COMMSPY: A serial port monitor

Attempting to monitor the serial port can be a frustrating experience. Without buying
expensive shrink wrapped software, there’s really nothing available. That was my
motivation for creating an MFC program called COMMSPY. COMMSPY is a dialog based,
serial port monitor for Windows.  It is a Windows GUI built around the ever
popular Visual C++ SDK sample “tty.c”, and built under Visual C++ 4.2+. It provides a
user friendly interface, with full customization of the port and display settings only
a few clicks away. COMMSPY will remember every one of the settings, including the position
of the dialog, and restore them the next time you run it.

To use COMMSPY, you’ll need a “break-out” cable. Connect two of its ends between the
two devices communicating, and the third end to either COMM1 or COMM2 of the PC on which
COMMSPY is running. Then update the communication settings, setting the port to either
COMM1 or COMM2, whichever you hooked the third end of the cable to. This is the COMMSPY
main window:

Figure 1: COMMSPY main window

It is intentionally laid out to look like an oscilloscope. The window on the left is
the serial port output, in the middle the serial port settings, on the right the display
settings, and on the bottom the command buttons. To start monitoring the serial port,
simply select “Start!”:

Figure 2: COMMSPY main window while monitoring

The serial port output window changes to full dialog mode, hiding unused
controls.  To stop monitoring, select “Stop!”.

I ran into some problems while developing COMMSPY. First, I had problems
getting the thread to terminate. Since its sitting inside WaitForCommEvent(),
the only way to communicate with the thread is through a comm event. It turns
out that WaitForCommEvent() will instantly return if the comm mask is changed with

SetCommMask(). I was doing that, but it wasn’t working. Then I noticed that an
OVERLAPPED structure must be passed to WaitForCommEvent() in order for that to work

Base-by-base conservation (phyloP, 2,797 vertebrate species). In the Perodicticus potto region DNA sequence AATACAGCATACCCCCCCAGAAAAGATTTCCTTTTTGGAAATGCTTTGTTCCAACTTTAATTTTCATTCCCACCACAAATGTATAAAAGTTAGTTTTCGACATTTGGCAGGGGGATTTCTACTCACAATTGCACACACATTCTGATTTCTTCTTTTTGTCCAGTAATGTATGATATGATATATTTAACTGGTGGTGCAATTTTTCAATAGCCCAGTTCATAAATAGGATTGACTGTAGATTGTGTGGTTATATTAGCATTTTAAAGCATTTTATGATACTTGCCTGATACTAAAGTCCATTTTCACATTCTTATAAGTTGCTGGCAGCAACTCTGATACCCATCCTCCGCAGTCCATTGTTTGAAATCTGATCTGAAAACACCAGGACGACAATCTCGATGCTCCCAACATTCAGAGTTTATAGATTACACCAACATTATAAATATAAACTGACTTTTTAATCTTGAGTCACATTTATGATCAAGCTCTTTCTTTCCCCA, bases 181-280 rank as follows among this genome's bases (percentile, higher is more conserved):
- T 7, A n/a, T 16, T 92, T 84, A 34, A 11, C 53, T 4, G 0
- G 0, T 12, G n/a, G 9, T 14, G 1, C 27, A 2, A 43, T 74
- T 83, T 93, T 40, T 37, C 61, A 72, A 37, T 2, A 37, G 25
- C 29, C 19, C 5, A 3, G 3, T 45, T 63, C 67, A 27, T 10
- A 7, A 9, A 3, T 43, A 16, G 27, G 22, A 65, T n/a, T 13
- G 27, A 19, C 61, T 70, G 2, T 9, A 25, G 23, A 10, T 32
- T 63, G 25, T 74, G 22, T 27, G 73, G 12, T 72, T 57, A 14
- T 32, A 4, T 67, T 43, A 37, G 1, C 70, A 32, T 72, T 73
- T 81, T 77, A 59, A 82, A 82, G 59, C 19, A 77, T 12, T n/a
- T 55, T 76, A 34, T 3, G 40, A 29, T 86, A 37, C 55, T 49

correctly. Second, the controls on the dialog were slow to repaint when monitoring
started. This was because I was originally connecting to the COM port AND starting
the thread, then rearranging controls. When the second threads starts, it and the
main thread start competing for CPU cycles, which slows down the repaint of the
controls. When I split the monitoring functionality (GCommMonitor) up (into Connect()
and Monitor()), and rearranged the controls in-between calling those two functions,
everything worked smoothly.

Below is a few diagrams which will demonstrate a few possible configurations
of the “break-out” cable. The below samples assume you have one or more PCs, and
some external device with which it is (the are) communicating:

Figure 3: PC#1 communicating to external device via COMM2, COMMSPY monitoring
COMM1

Figure 4: PC#1 communicating to external device via COMM1, COMMSPY,
on PC#2, is monitoring COMM1

These are the features I really wanted to add to this version, but never
had the time:

  • Resume scrolling – as new data is monitored, the output window is automatically
    scrolled. To stop scrolling, the user should be able to simply click
    anywhere in the output window. To resume scrolling, they would select
    the command button “Continue Scrolling”

  • Trigger – when a user specified stream of data comes across the port,
    alert the user.

  • Print – print all or a selection of the output window.
  • Resizable dialog – make the dialog resizable, adjusting the controls
    as necessary.

Download source (includes compiled EXE) – 147 KB

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